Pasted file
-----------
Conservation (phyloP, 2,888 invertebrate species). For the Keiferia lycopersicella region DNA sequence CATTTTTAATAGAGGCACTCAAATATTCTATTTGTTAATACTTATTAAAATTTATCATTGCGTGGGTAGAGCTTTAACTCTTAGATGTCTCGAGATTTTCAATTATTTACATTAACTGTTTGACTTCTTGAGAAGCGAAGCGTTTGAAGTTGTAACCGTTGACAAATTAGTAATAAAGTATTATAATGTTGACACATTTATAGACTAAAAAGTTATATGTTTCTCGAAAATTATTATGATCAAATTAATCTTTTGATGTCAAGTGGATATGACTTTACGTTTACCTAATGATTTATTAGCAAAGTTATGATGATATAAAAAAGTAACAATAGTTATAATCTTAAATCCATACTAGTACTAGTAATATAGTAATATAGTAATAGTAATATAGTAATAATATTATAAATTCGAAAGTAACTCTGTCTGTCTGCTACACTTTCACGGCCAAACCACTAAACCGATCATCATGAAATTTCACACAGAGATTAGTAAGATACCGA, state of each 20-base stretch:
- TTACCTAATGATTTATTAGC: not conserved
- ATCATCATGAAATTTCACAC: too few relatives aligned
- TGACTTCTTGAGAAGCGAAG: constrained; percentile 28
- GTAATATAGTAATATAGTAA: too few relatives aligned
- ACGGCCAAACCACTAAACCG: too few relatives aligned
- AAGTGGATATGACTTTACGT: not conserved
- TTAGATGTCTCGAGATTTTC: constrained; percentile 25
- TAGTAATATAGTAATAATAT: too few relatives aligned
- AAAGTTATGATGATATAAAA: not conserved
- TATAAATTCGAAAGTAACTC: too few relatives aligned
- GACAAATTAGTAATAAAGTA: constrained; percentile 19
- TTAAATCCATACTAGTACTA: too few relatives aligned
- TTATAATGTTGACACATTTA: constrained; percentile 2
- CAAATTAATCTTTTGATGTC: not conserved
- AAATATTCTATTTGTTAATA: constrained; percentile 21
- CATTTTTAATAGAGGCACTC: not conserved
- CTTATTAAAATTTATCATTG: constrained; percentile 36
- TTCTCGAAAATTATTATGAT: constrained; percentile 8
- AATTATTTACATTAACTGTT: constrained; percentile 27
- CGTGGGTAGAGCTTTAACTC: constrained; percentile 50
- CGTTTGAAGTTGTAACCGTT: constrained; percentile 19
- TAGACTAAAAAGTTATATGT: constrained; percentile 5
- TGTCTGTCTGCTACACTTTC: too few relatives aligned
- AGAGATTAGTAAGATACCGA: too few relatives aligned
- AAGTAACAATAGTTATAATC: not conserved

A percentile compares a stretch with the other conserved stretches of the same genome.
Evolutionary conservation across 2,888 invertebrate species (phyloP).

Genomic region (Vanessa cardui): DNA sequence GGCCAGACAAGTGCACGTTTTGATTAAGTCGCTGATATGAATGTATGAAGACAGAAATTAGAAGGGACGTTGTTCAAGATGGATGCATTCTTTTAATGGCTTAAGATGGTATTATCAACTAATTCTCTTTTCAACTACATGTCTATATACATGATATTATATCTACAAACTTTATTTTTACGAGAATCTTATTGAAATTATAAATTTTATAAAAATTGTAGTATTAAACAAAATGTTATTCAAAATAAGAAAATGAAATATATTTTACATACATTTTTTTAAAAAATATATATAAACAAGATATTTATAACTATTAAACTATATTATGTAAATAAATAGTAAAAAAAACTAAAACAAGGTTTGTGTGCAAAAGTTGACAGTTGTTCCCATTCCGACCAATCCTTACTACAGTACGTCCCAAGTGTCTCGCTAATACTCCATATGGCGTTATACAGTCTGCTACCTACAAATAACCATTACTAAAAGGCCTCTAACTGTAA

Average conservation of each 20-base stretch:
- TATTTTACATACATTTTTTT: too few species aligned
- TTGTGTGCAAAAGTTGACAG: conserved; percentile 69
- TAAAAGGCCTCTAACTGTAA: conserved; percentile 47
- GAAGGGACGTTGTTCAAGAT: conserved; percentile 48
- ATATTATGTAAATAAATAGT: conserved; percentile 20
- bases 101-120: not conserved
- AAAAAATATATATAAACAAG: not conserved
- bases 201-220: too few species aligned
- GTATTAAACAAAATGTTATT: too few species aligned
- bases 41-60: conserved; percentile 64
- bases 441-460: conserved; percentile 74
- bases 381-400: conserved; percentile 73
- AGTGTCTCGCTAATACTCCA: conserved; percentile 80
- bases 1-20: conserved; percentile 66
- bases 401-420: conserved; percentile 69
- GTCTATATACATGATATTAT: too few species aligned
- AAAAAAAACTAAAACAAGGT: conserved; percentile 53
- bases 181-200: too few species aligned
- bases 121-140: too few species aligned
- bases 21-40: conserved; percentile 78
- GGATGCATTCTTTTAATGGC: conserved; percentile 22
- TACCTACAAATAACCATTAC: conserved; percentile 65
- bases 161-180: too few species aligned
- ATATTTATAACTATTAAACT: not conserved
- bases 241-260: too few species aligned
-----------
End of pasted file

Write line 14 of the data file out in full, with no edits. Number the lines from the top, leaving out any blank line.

- TTATAATGTTGACACATTTA: constrained; percentile 2